HyperSolar, Inc. (OTCQB:HYSR), the developer of a breakthrough technology to produce renewable hydrogen using sunlight and any source of water, today commented on the recent announcements from auto manufacturers committing to hydrogen fuel technology and innovation, increasing viability of alternative fuels for the future.
A recent article, “US Driving Research on Hydrogen Fuel Cells” by Bill Scanlon, of National Renewable Energy Laboratory (NREL), said “The driving public has long been tantalized by the allure of a vehicle that emits nothing but water from its tailpipe, but now that Toyota, Hyundai, and Honda have all committed to putting them on the market by 2015, the stakes have changed.” The article also references the advantages of hydrogen fuel vs. combustion engines, the critical need for infrastructure such as charging stations, and the industry’s rapid growth since 2005.
The last month has been one of great significance for the hydrogen production industry. Hyundai recently announced production of a hydrogen fuel cell car, Toyota unveiled advancements at the most recent CES (Consumer Electronic Show), and Honda recently announced ambitions to launch an international fuel cell car in 2015. Additionally, Plug Power Chief Executive Andy Marsh’s comments earlier this month signaling a deal with a major global auto manufacturer kept hydrogen fuel at the forefront of the alternative energy discussion.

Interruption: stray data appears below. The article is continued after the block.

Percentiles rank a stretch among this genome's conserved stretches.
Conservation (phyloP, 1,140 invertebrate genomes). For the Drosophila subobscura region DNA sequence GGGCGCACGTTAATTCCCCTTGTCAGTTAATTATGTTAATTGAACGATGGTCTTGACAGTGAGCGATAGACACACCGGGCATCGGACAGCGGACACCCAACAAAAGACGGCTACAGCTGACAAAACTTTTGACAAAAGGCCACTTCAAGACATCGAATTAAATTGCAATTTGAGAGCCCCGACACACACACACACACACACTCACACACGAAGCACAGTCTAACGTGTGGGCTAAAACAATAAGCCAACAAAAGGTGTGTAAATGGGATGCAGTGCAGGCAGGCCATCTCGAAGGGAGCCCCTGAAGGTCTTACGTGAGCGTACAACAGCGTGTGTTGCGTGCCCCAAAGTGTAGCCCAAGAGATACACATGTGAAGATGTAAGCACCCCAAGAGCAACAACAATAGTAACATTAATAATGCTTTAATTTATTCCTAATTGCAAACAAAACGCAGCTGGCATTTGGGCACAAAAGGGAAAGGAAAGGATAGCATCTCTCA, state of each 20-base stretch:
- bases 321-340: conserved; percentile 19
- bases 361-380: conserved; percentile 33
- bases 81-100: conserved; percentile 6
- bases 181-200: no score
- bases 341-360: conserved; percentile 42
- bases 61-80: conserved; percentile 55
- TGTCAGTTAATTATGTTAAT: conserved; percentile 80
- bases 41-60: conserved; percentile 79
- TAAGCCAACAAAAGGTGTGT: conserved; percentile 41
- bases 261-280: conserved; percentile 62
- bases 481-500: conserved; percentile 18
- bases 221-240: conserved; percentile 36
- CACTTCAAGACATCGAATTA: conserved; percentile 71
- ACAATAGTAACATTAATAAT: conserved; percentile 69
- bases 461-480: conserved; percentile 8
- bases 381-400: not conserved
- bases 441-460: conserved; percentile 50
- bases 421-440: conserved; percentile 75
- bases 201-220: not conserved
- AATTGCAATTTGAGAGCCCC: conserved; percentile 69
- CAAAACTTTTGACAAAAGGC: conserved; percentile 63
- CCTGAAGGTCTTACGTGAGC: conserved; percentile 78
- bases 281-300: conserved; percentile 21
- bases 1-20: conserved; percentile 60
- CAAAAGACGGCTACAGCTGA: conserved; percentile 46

“As developers of a breakthrough technology to produce renewable hydrogen, we are very encouraged by recent statements and actions from large auto manufacturers exploring alternative fuel options,” said Tim Young, CEO of HyperSolar. “Knowing that the market exists and is hungry for hydrogen fuel further substantiates our efforts to develop low cost hydrogen production systems for commercial use. We are confident that as fuel cell manufacturing becomes more cost efficient, in part due to technologies like HyperSolar’s, the global market for clean fuel will expand dramatically.”
HyperSolar has been riding a wave of momentum of late, recently announcing the filing of a patent application with the University of California, Santa Barbara (“UCSB”) for the “method of manufacture of multi-junction artificial photosynthetic cells.” This development brings the Company one step closer to achieving the critical 1.5 volts required for splitting water molecules into hydrogen and oxygen – signifying the potential for HyperSolar technology to develop hydrogen from water at the same cost as hydrogen developed from natural gas.
Source: HyperSolar Inc.